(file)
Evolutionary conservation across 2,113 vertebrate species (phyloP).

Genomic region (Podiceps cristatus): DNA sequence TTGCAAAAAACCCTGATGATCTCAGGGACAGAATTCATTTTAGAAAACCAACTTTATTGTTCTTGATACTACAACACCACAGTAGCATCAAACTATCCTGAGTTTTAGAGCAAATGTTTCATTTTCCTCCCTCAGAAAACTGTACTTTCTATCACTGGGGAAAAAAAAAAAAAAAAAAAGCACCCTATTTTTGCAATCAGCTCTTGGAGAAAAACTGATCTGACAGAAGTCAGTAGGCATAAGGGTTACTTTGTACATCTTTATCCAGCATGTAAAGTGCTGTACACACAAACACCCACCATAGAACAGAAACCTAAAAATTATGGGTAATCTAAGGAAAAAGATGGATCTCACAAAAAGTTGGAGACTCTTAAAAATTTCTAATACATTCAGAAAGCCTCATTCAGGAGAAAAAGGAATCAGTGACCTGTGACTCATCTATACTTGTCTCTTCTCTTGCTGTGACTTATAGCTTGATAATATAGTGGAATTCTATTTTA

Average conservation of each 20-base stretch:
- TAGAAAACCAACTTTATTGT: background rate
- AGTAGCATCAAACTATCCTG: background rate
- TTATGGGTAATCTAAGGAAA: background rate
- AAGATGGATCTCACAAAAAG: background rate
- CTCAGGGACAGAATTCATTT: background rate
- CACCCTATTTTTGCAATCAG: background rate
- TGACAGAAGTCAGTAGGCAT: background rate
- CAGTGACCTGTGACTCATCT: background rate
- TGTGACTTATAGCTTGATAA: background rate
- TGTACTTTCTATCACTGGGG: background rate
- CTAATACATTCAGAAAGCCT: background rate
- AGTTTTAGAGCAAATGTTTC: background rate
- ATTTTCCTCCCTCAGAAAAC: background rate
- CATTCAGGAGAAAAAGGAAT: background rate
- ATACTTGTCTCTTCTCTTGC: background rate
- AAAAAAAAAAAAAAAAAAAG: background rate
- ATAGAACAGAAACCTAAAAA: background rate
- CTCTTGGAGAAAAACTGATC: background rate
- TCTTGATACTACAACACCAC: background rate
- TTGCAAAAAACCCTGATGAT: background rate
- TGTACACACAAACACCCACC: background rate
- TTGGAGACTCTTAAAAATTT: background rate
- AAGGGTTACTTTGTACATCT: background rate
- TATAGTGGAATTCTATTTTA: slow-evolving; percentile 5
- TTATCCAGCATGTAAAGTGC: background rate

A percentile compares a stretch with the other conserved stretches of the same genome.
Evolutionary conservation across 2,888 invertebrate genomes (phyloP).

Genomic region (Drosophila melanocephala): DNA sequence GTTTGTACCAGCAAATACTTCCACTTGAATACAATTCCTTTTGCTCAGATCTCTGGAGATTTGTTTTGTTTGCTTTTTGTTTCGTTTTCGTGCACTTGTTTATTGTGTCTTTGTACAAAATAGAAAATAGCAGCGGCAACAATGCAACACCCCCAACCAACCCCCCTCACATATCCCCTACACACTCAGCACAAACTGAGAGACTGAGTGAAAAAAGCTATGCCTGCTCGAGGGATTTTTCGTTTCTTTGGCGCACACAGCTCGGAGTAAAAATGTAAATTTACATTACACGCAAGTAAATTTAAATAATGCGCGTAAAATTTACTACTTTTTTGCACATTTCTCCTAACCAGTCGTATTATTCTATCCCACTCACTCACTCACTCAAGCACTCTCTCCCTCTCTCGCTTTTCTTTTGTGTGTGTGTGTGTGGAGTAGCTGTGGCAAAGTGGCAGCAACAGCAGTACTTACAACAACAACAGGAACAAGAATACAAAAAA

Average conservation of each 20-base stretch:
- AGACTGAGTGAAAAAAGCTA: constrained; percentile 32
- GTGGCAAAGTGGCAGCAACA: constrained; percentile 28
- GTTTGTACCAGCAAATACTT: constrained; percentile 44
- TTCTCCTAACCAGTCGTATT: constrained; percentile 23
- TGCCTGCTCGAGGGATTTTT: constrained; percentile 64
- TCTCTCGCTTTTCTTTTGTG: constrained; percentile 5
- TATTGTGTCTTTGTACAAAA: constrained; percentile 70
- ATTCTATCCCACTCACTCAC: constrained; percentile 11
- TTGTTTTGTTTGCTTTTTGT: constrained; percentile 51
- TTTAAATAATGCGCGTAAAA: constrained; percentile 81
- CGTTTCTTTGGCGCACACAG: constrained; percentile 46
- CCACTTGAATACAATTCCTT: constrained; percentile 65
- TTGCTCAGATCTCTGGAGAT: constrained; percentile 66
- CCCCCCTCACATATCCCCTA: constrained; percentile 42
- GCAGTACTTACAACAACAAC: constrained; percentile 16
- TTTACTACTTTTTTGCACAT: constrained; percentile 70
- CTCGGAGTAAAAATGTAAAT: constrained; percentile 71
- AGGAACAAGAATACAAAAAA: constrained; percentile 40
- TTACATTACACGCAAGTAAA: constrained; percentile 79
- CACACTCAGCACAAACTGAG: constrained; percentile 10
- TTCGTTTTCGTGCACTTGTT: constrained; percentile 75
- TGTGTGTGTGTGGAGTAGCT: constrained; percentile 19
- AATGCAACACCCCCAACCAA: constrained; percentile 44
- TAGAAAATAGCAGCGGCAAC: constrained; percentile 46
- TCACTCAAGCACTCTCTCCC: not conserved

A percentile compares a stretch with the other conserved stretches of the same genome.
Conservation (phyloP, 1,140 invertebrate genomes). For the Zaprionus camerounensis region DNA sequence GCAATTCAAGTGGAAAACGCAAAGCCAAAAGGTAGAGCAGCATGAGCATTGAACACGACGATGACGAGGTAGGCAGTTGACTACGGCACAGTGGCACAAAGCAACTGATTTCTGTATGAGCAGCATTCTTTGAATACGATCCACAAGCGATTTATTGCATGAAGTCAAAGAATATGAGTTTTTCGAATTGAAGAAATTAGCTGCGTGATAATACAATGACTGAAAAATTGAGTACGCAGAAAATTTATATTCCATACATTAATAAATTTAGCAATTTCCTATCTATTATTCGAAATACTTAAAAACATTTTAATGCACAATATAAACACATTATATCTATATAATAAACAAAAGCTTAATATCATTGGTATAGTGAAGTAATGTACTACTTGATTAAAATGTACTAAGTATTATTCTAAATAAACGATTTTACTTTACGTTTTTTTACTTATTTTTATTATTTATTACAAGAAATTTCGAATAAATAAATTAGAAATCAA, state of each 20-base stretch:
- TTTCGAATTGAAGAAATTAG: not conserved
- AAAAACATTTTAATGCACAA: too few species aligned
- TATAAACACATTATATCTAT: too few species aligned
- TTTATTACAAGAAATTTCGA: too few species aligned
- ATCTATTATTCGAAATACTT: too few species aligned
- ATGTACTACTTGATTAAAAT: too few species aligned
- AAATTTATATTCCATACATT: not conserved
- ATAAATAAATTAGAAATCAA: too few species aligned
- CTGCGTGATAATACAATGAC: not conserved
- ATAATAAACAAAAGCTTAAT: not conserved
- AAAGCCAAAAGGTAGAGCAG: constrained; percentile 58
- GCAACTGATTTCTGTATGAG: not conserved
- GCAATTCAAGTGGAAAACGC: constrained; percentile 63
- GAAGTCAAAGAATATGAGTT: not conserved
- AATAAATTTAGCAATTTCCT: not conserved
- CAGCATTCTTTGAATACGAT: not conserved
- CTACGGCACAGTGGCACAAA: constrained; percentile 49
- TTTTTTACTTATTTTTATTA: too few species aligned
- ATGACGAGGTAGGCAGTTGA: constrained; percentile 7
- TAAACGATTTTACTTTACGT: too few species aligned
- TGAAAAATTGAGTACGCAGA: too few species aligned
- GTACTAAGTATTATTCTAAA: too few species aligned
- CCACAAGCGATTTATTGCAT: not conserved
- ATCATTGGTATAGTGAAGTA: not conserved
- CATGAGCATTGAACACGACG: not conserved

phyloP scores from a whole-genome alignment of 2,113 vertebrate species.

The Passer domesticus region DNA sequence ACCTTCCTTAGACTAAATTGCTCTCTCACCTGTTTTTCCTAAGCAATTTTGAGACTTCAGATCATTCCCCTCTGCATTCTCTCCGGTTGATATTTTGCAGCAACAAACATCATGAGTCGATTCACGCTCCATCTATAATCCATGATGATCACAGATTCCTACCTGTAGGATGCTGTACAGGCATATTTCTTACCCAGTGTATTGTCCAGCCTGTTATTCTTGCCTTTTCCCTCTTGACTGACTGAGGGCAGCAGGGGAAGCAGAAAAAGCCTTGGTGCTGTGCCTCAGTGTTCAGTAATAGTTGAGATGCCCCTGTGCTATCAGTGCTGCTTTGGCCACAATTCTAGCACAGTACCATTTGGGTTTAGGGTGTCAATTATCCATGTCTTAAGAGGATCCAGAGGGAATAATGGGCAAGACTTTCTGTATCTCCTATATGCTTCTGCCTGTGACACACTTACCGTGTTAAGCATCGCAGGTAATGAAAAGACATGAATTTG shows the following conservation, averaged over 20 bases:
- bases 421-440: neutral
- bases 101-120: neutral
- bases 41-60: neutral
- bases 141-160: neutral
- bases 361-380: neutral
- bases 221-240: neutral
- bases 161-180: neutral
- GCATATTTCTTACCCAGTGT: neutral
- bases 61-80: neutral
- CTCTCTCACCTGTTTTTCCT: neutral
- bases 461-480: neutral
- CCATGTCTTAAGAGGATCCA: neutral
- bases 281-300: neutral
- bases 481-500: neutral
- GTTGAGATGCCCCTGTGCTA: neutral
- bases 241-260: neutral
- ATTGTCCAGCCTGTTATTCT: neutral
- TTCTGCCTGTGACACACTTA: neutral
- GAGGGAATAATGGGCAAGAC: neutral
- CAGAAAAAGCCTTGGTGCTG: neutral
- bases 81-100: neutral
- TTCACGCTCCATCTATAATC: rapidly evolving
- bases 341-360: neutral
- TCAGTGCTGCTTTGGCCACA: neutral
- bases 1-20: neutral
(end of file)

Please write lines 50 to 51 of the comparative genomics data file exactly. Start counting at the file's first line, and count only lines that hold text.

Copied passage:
- AGGAACAAGAATACAAAAAA: constrained; percentile 40
- TTACATTACACGCAAGTAAA: constrained; percentile 79